Wall Street Watch: China Mulls Further Bank Cuts, Facebook Sets IPO Date
The People’s Bank of China is considering additional cuts to banks’ required reserve ratios as an easing measure option to increase liquidity and banking lending, Xinhua news service reported on Wednesday. This speculation comes after a Standard Chartered note emphasized a M2 money supply slowdown from changing monetary dynamics. China sits as No.1 in the world for cash circulation, as defined by M2 or total cash in circulation and deposits, as noted in the aforementioned research note.
Japan saw a trade deficit of 82.6 billion yen ($1.02 billion) in March after February’s surplus of 29.3 billion yen; the number did come in below the estimated deficit of 223.1 billion yen. In addition, exports increased 5.9 percent on the year to 6.20 trillion yen vs. the -2.4 percent consensus. This came from a weaker yen and rising U.S. demand for automobiles and parts. Imports rose 10.5 percent as nuclear plant closures increased the energy bill.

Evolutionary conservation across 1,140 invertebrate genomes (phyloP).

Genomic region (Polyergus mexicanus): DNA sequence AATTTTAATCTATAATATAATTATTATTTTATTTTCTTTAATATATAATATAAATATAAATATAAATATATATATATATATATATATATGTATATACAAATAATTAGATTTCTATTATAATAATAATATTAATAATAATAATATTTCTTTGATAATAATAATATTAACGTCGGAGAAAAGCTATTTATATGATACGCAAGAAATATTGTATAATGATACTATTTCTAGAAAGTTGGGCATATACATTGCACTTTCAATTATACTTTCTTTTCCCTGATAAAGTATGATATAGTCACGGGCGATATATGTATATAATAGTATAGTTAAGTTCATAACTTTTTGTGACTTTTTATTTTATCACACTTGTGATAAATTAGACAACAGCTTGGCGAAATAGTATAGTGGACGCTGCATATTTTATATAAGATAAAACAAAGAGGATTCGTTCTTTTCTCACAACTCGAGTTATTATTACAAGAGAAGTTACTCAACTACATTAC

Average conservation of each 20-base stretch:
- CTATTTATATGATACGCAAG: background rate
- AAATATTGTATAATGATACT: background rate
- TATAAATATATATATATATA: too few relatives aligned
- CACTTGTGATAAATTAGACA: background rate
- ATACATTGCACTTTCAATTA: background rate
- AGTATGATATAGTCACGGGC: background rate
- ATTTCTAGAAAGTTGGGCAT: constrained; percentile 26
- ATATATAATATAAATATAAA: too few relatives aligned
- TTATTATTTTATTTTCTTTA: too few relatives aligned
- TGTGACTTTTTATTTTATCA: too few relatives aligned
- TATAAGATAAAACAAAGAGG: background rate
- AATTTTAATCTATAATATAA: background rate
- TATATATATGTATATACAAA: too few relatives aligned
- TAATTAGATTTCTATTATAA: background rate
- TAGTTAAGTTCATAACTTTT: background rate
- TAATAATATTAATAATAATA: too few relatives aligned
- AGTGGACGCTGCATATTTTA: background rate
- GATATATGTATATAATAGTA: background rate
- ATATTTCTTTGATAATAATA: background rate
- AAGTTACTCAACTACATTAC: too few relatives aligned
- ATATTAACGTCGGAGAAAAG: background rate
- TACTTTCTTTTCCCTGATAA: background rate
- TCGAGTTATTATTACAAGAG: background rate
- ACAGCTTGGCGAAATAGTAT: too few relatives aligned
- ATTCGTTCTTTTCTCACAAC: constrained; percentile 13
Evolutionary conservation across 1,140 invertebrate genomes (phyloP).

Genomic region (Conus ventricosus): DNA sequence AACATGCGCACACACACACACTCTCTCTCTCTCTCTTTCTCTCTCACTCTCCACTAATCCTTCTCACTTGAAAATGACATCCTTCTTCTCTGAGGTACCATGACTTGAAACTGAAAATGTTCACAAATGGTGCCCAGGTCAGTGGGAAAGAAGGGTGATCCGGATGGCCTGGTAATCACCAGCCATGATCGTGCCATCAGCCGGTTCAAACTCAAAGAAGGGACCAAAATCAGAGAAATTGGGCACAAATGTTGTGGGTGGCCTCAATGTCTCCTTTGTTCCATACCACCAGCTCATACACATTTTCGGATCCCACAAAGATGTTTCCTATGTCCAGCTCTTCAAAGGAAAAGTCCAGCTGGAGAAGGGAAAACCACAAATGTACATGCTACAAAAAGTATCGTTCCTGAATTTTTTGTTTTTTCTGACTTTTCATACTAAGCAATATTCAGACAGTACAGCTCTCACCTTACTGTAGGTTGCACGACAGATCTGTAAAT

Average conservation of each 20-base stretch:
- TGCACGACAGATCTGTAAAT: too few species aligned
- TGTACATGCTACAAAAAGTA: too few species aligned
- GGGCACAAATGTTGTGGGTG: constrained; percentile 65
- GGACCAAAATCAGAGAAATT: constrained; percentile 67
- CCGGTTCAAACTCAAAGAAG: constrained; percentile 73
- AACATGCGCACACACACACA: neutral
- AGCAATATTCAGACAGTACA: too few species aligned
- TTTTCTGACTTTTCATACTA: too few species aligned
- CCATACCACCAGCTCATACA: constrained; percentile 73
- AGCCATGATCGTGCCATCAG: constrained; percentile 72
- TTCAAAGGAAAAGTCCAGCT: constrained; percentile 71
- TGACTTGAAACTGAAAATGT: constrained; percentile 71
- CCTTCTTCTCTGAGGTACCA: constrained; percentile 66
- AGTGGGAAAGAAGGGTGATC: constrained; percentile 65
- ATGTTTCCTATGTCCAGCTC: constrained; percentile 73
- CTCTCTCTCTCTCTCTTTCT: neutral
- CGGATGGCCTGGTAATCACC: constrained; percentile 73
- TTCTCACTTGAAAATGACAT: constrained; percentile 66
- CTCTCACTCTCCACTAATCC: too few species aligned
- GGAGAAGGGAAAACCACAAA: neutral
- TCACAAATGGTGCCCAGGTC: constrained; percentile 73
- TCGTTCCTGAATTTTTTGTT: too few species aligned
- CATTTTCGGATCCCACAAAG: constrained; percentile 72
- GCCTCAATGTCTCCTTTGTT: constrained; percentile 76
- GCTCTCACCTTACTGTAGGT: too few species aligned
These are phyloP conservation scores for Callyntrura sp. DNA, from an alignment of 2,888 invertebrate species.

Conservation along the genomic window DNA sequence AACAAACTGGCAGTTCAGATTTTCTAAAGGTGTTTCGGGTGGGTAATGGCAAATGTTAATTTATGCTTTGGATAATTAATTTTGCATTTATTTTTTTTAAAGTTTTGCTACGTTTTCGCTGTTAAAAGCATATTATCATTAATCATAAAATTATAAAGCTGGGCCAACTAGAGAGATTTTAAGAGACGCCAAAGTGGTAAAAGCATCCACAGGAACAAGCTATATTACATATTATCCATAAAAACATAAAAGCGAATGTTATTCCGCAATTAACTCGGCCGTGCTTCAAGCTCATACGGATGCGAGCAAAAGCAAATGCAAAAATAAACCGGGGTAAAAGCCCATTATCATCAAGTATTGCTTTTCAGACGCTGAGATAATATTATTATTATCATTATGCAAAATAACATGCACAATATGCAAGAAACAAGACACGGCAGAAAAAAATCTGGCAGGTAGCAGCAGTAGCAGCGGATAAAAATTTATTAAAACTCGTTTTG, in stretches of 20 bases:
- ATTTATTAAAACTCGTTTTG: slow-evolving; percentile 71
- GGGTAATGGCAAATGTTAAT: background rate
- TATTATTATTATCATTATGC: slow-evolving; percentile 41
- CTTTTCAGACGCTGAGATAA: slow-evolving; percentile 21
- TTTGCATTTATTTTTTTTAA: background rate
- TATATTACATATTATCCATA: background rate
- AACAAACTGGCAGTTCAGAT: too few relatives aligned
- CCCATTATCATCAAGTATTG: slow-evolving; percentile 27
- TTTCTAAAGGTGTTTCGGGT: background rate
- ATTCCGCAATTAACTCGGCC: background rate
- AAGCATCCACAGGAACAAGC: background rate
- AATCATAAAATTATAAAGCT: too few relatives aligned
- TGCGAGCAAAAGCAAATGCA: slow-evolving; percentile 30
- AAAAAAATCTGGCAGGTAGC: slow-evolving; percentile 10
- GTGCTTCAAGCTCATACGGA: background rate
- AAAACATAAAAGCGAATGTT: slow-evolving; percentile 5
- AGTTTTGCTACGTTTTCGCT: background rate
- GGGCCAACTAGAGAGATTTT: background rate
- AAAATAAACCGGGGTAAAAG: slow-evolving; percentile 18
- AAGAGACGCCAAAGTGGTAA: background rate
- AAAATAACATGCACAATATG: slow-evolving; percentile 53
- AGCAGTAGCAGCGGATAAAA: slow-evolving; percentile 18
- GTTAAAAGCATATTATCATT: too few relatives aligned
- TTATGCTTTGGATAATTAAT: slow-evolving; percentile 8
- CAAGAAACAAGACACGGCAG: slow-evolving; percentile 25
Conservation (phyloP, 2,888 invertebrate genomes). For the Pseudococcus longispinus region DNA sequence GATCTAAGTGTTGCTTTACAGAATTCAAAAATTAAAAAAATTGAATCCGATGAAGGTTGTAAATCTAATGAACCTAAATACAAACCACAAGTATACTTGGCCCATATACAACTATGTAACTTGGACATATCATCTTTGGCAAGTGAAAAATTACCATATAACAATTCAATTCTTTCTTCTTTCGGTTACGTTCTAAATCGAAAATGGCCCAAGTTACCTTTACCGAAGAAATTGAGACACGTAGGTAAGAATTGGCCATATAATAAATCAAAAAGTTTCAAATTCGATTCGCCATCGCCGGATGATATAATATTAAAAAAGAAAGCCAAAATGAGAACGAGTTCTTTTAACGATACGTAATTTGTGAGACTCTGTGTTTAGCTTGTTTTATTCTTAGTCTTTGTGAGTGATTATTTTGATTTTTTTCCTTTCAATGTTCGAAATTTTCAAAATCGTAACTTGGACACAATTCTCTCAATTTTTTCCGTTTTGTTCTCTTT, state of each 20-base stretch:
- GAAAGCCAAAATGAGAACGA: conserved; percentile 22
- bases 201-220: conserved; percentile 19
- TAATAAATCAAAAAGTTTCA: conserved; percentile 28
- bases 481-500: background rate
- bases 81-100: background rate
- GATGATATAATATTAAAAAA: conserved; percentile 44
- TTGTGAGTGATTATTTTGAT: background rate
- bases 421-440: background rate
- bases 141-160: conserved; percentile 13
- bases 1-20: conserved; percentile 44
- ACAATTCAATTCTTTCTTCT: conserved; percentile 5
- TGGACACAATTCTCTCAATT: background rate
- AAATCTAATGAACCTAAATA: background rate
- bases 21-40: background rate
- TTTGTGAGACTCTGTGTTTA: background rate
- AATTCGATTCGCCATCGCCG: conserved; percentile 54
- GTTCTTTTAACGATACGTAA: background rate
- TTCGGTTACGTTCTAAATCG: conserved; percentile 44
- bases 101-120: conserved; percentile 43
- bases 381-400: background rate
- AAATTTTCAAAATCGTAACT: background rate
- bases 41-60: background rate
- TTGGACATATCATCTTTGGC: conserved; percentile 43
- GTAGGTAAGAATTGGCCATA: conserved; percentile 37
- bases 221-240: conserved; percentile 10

According to TechCrunch, Facebook will have its IPO May 17 if the Securities and Exchange Commission can approve the company’s paperwork by then. Facebook will try to raise just under $10 billion with a $100 billion market cap as suggested on secondary market trading. This does come in higher than the $75 billion plus that Facebook and Instagram valued the company after their recent deal, reported the New York Times.
In an effort to catch up with its rival General Motors (NYSE:GM), Ford (NYSE:F) disclosed expansion plans in China. The company said it will spend $760 million to build its new plant in the eastern Zhejiang province. Two weeks ago, the company said it would spend $600 million to build factory No. 3 at its southwestern China Chongqing complex.